Honor Veterans by not Sacrificing
By Wayne Dunn (Posted November 10, 2001)
The purpose of Veterans' Day is to recognize and remember those who courageously defended America. But now with our uniformed men and women engaged in combat in retaliation for the Sept. 11 attacks, this year the day takes on a particularly poignant meaning.
The best way to honor our veterans is not with speeches, parades and flag-flying, though all those things are wonderful and inspiring. The best way to honor them is to insure that the freedom they fought for, and which our future veterans are currently fighting for, is safeguarded: by demanding to our politicians that we win this war.
Attacked on our own soil, this is the least controversial war in American history; the average citizen needs no cajoling. But what most of them probably don't realize is that our efforts are already being undercut by an idea that will manifest in its gentlest form in Veterans' Day ceremonies across the land: the word "sacrifice" will repeatedly be invoked to praise our heroes' finest actions.
That term, however well-intentioned the sentiment may be, is for the most part innocently misused when describing the deeds of those who love and protect freedom. But if sacrifice were to be consistently accepted as an ideal, and not merely ritualistically intoned, our beloved way of life would ultimately be destroyed.
This requires some explaining.
The clearest definition of "sacrifice" I ever encountered comes from philosopher Ayn Rand who described it as: "the surrender of a greater value for the sake of a lesser one or a non-value." Anything else is not a sacrifice but a matter of self-interest. Thus, if freedom ranks among your highest values - if existing under the boot heel of oppression is a non-value - then fighting for the liberty you cherish isn't sacrificial, but is to your utmost, personal self-interest. For the freedom-lover, the prospect of dying in a war is tragic enough, but enslavement would be even worse.
How the culture at large defines and regards sacrifice isn't just a matter of semantic hair-splitting. For military personnel particularly, it's an issue of life and death.
Consider, for instance, the generation of Germans who spawned Nazism; they believed that the individual is properly an agent of self-sacrifice for the state, for the race. Hitler was the result. Consider the masses of Russians fed Communism; they swallowed the idea that the individual is nothing but a surrogate of self-sacrifice for the "the greater good," for the Proletariat. Stalin was their prize. Consider Islamic fundamentalists; they contend that the individual is a vessel of self-sacrifice for religious faith, for Allah. Dictatorships have been their reward.
But America is different. It was based on the enshrinement, not the sacrifice, of the individual. Indeed, possessing the inalienable rights to one's own life, liberty and pursuit of happiness is simultaneously, but not coincidentally, the most selfish and the most sacrosanct American ideal - an ideal that doesn’t evaporate upon donning our nation's uniform.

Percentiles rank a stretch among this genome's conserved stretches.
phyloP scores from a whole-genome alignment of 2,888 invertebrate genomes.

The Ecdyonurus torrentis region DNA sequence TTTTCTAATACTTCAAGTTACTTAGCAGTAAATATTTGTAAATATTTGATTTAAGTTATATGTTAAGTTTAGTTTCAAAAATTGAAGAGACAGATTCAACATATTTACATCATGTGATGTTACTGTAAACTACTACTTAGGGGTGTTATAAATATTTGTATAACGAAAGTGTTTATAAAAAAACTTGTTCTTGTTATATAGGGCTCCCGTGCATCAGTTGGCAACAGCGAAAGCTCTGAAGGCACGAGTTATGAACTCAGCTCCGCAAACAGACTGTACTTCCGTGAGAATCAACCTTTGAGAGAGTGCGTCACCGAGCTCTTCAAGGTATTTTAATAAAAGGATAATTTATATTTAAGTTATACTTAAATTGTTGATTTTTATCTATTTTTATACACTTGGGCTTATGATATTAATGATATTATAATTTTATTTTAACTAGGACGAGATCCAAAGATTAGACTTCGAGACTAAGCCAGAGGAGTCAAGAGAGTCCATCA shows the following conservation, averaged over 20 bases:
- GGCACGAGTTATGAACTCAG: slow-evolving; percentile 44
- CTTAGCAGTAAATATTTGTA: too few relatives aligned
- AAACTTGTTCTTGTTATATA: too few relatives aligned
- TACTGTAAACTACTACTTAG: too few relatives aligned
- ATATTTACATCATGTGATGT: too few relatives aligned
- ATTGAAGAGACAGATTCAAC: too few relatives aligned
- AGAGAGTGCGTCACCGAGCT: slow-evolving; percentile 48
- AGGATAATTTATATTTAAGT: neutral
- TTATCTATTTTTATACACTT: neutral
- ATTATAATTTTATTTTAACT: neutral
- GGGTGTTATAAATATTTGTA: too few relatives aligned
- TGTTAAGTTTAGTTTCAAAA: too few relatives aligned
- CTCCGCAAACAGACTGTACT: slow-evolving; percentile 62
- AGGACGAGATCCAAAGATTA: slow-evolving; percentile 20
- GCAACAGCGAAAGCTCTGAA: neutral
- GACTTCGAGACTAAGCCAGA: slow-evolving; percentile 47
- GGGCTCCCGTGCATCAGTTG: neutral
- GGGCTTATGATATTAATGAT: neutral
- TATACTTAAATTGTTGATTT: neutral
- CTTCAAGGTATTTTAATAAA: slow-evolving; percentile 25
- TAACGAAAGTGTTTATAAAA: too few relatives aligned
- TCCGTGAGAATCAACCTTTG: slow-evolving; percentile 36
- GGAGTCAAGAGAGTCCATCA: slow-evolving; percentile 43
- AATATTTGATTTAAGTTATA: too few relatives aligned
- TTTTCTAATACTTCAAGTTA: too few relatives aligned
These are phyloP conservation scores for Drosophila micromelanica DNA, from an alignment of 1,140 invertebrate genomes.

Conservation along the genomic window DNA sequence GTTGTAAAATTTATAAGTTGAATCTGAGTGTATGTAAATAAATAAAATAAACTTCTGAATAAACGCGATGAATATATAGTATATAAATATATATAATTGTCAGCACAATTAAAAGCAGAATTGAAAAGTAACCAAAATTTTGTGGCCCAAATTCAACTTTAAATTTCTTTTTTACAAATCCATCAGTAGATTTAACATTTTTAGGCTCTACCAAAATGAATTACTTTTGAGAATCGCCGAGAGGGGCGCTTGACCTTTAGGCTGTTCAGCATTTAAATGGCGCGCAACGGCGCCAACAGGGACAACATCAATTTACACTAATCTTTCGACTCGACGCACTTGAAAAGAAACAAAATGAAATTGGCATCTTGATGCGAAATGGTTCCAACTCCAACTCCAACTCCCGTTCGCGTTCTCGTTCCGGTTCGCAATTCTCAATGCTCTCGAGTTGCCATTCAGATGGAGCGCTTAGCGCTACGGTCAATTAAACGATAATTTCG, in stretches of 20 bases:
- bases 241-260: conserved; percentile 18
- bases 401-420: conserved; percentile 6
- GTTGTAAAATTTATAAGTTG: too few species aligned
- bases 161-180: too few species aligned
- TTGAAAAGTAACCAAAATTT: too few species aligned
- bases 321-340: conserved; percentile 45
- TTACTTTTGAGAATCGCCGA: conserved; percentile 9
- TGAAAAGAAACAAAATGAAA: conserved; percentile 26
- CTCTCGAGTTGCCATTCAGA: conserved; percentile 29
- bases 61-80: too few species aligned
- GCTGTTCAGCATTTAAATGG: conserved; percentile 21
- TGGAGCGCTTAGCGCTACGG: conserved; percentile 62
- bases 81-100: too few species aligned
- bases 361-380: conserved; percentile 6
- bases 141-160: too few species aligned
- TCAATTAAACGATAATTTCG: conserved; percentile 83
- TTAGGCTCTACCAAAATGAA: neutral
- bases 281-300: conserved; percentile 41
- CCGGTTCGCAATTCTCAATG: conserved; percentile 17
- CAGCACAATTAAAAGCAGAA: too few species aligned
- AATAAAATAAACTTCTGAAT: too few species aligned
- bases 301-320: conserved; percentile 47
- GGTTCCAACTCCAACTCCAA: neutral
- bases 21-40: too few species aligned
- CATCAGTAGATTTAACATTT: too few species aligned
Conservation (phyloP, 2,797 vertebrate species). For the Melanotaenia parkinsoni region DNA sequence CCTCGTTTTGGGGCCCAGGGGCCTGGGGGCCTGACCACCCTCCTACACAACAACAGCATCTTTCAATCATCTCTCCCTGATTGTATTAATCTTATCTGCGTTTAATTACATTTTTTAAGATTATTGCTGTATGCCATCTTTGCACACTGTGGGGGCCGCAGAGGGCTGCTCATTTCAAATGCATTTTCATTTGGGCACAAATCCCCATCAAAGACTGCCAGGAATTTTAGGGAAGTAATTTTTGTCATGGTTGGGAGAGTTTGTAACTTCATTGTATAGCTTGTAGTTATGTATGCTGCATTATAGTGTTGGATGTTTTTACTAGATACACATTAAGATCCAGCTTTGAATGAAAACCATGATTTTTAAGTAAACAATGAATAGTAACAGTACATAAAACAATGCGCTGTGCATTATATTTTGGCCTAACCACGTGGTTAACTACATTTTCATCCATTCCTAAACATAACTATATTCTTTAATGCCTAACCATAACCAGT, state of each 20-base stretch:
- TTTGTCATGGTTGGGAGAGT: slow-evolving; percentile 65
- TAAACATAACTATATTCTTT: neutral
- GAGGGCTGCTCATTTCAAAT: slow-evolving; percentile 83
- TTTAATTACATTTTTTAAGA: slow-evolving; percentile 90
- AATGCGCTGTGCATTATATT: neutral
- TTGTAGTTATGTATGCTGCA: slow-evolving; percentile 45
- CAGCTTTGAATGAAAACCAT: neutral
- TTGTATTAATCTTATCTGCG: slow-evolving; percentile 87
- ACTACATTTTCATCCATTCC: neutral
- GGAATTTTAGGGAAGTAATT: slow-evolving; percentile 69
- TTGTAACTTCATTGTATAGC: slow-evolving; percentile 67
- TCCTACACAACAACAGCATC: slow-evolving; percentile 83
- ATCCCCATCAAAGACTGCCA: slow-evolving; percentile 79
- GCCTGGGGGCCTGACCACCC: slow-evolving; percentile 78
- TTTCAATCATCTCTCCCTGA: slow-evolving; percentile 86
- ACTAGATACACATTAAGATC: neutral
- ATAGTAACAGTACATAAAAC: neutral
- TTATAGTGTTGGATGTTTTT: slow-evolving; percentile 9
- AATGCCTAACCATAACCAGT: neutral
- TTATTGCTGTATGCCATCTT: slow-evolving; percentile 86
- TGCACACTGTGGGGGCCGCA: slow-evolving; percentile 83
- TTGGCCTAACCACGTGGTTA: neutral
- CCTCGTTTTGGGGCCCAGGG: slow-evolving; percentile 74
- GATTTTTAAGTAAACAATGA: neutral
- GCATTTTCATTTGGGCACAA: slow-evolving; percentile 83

People join the US military, not because they have some masochistic yearning to transform themselves into sacrificial animals, but for the exact opposite reason: They personally value liberty so highly that they are willingly to undergo some hardships, to potentially lose life and limb, to defend it. For such patriots, freedom merits risking death to maintain.
Sacrifice? That's the enemies' gig, not ours. Whether fascists, communists or fanatic religionists, self-sacrifice is their common theme song. We, by contrast, sing a song of self-interest (though sometimes off key), of each individual's sacred ownership of his or her own life.
But despite America's founding credo, some politicians would have the U.S. immerse itself in sacrificial policies - which can only lead to the proliferation of spectacles such as flashed across our TV screens over the past few years: our soldiers' mangled bodies being dragged through the streets of Somalia, a gaping hole in the USS Cole, two American embassies blown to rubble. Met with what? Passivity, timidity, appeasement. Leading to what? The suicide murders of Sept. 11.
That's the face of sacrifice. And it is evil.
This war, unlike our excursions in Somalia, Bosnia and Kosovo, is based on self-defense. And for that reason we must insist that our leaders stop undermining the war effort by injecting it with elements of selfless sacrifice, whether it's feeding enemy civilians, placating Arab potentates, turning our youngsters into charity workers for Afghan children, observing our foe's religious holidays or anything of the like. For the sake of ourselves and our veterans-in-the-making, President Bush must prove more interested in preserving innocent Americans than he is in preserving "innocent" Afghanis, who now must shoulder the burden for the barbarous behavior of the oppressors they were too sheepish to overthrow.
Americans did not seek this war, but we must not fail to win it. We must boldly assert our moral right to uphold our self-interest rather than sacrifice it for the sake of freedom's enemies. I can think of no better way of honoring yesterday's, today's, and tomorrow's veterans.
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© COPYRIGHT 2001 by Wayne Dunn